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Kafka to Serverless


This pattern describes how to use AMQ Streams (Kafka) as an event source to OpenShift Serverless (Knative). You will learn how to implement Knative Eventing that can trigger a Knative Serving function when a messaged is posted to a Kafka Topic (Event).

Knative & OpenShift Serverless

Knative is an open source project that helps to deploy and manage modern serverless workloads on Kubernetes. Red Hat OpenShift Serverless is an enterprise-grade serverless offering based on knative that provides developers with a complete set of tools to build, deploy, and manage serverless applications on OpenShift Container Platform

Knative consists of 3 primary components:

  • Build - A flexible approach to building source code into containers.
  • Serving - Enables rapid deployment and automatic scaling of containers through a request-driven model for serving workloads based on demand.
  • Eventing - An infrastructure for consuming and producing events to stimulate applications. Applications can be triggered by a variety of sources, such as events from your own applications, cloud services from multiple providers, Software-as-a-Service (SaaS) systems, and Red Hat AMQ streams.

EDA (Event Driven Architecture)

Event-Driven Architecture (EDA) is a way of designing applications and services to respond to real-time information based on the sending and receiving of information about individual events. EDA uses events to trigger and communicate between decoupled services and is common in modern applications built with microservices.


Use Cases

  • Develop an event-driven architecture with serverless applications.
  • Serverless Business logic processing that is capable of automated scale-up and scale-down to zero.

Implementations examples

This pattern is implemented in the XRay Pipeline Demo

Deployment example


  • Red Hat OpenShift Container Platform
  • Red Hat AMQ Streams or Strimzi: the operator should be installed and a Kafka cluster must be created
  • Red Hat OpenShift Serverless: the operator must be installed

Part 1: Set up KNative

Once Red Hat OpenShift Serverless operator has been installed, we can create KnativeServing, KnativeEventing and KnativeKafka instances.

Step 1: Create required Knative instances

oc create -f 01_knative_serving_eventing_kafka_setup.yaml


Those instances can also be deployed through the OpenShift Console if you prefer to use a UI. In this case, follow the Serverless deployment instructions (this section and the following ones).

Step 2: Verify Knative Instances

oc get po -n knative-serving
oc get po -n knative-eventing
  • Pod with prefix kafka-controller-manager represents Knative Kafka Event Source.

Part 2: Knative Serving

Knative Serving is your serverless business logic that you would like to execute based on the event generated by Kafka.

For example purpose we are using a simple greeter service here. Depending on your use case you will replace that with your own business logic.

Step 1: Create Knative Serving

  • From the deployment folder, in the YAML file 02_knative_service.yaml, replace the placeholder YOUR_NAMESPACE with your namespace, and apply the file to create knative serving.
oc create -f 02_knative_service.yaml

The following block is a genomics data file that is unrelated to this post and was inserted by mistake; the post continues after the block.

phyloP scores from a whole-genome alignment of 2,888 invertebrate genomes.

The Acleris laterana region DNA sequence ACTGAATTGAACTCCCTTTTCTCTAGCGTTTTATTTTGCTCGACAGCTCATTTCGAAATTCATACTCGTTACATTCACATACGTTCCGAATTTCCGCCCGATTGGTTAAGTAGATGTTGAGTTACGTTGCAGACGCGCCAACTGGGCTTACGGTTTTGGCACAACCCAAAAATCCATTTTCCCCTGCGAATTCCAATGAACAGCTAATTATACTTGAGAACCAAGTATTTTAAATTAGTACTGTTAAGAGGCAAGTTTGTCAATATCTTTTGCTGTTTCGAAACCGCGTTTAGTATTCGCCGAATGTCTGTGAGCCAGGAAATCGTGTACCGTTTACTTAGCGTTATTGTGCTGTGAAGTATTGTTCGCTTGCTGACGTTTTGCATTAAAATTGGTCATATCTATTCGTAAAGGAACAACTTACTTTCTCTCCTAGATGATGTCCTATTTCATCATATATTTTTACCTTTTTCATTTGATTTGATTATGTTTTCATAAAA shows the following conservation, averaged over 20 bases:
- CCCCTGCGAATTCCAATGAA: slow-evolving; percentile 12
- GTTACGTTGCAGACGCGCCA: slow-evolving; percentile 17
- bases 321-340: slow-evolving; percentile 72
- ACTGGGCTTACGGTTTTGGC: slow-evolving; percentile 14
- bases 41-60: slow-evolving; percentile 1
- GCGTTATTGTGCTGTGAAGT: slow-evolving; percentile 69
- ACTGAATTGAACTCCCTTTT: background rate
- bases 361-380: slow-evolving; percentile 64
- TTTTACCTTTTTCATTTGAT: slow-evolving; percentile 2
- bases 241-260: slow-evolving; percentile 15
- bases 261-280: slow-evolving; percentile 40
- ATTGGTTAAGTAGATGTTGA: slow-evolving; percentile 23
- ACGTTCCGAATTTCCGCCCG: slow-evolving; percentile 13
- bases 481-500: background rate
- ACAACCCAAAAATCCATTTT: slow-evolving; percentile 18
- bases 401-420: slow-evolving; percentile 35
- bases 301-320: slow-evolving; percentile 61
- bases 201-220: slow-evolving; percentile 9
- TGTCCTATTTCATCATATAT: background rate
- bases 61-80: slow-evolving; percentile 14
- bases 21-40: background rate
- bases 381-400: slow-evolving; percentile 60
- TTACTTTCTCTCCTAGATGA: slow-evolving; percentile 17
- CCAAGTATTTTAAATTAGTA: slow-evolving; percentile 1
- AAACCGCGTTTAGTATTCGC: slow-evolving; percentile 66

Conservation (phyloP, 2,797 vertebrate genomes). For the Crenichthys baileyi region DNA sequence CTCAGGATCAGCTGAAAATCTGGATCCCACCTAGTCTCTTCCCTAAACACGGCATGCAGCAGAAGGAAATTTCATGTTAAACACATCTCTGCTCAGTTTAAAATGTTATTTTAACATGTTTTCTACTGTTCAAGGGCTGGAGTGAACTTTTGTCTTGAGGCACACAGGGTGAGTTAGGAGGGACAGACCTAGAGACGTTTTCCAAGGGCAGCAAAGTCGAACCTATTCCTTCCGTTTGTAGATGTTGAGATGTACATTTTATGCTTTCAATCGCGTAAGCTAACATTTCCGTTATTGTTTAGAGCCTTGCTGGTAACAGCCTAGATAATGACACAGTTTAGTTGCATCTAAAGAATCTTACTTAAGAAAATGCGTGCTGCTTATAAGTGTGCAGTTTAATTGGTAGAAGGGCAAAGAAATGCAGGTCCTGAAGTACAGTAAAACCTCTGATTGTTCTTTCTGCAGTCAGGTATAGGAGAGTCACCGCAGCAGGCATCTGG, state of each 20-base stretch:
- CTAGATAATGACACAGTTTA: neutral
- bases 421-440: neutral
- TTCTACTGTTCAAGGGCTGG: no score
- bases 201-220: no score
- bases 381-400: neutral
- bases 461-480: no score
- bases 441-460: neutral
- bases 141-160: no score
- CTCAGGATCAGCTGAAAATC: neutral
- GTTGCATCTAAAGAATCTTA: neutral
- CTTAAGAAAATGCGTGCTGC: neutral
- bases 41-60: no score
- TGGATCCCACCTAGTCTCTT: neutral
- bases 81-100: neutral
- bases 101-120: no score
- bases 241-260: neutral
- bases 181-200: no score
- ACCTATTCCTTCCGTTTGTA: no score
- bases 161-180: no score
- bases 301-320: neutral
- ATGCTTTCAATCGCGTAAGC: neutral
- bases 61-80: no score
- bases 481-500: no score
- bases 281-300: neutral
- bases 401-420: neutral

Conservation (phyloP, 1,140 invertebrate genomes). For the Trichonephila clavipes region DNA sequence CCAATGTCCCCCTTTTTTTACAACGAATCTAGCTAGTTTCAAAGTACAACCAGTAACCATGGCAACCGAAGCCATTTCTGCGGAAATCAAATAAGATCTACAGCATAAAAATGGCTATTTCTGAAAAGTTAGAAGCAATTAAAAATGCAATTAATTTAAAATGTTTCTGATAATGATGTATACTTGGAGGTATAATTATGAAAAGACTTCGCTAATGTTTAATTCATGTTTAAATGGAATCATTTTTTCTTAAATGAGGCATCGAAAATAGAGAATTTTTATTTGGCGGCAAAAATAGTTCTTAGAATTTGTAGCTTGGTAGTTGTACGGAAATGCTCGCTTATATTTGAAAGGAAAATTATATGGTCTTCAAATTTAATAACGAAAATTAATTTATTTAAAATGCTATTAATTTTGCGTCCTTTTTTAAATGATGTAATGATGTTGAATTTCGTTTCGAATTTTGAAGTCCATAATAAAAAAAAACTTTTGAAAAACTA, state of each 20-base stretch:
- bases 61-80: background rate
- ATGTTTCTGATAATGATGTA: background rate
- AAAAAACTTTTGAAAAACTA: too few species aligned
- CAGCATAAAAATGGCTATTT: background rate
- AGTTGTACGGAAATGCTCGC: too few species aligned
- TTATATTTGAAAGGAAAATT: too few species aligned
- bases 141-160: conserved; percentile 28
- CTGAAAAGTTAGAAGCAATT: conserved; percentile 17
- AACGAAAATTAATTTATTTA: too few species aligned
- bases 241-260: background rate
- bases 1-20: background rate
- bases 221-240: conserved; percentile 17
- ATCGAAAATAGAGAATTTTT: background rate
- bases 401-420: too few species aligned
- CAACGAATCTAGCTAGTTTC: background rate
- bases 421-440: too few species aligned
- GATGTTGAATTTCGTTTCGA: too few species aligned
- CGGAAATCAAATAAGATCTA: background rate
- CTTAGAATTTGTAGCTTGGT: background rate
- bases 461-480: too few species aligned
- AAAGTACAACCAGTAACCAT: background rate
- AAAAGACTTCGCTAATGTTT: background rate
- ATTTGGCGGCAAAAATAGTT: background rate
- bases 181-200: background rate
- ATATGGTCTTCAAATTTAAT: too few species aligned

Step 2: Verify Knative Serving

oc get serving

Part 3: Knative Eventing

Knative Eventing enables developers to use an event-driven architecture with serverless applications. An event-driven architecture is based on the concept of decoupled relationships between event producers that create events, and event sinks, or consumers, that receive them.

Step 1: Kafka topic

  • Create a Kafka topic where the events will be sent. In this example, the topic will be example_topic.

Step 2: Create Knative Eventing

  • To create a Knative Eventing, we need to create a Kafka Event Source. Before you apply the following YAML file, 03_knative_kafka_source.yaml, please make sure to edit namespace and bootstrapServers to match your Kafka cluster. Also make sure to use the correct Knative Service (serving) that you have created in the previous step (greeter in this example).
oc create -f 03_knative_kafka_source.yaml

Step 3: Verify Knative Eventing

oc get kafkasource

At this point, as soon as new messages are received in Kafka topic example_topic, Knative Eventing will trigger the Knative Service greeter to execute the business logic, allowing you to have event-driven serverless application running on OpenShift Container Platform.

Part 4: Testing

  • Optional: to view the logs of Knative Serving you can install stern to them from the CLI, or use the OpenShift Web Console.
oc get ksvc
stern -c user-container
  • Launch a temporary Kafka CLI (kafkacat) in a new terminal
oc run kafkacat -i -t --image debezium/tooling --restart=Never
  • From the kafkacat container shell, generate kafka messages in the topic example_topic of your Kafka cluster. Here we are generating Kafka messages with CloudEvents (CE) specification.
for i in {1..50} ; do sleep 10 ; \
echo '{"message":"Hello Red Hat"}' | kafkacat -P -b core-kafka-kafka-bootstrap -t example_topic \
  -H "content-type=application/json" \
  -H "ce-id=CE-001" \
  -H "ce-source=/kafkamessage"\
  -H "ce-type=dev.knative.kafka.event" \
  -H "ce-specversion=1.0" \
  -H "ce-time=2018-04-05T03:56:24Z"
done ;

The above command will generate 50 Kafka messages every 10 seconds. Knative Eventing will pick up the messages and invoke the greeter Knative service, that you can verify from the logs of Knative Serving.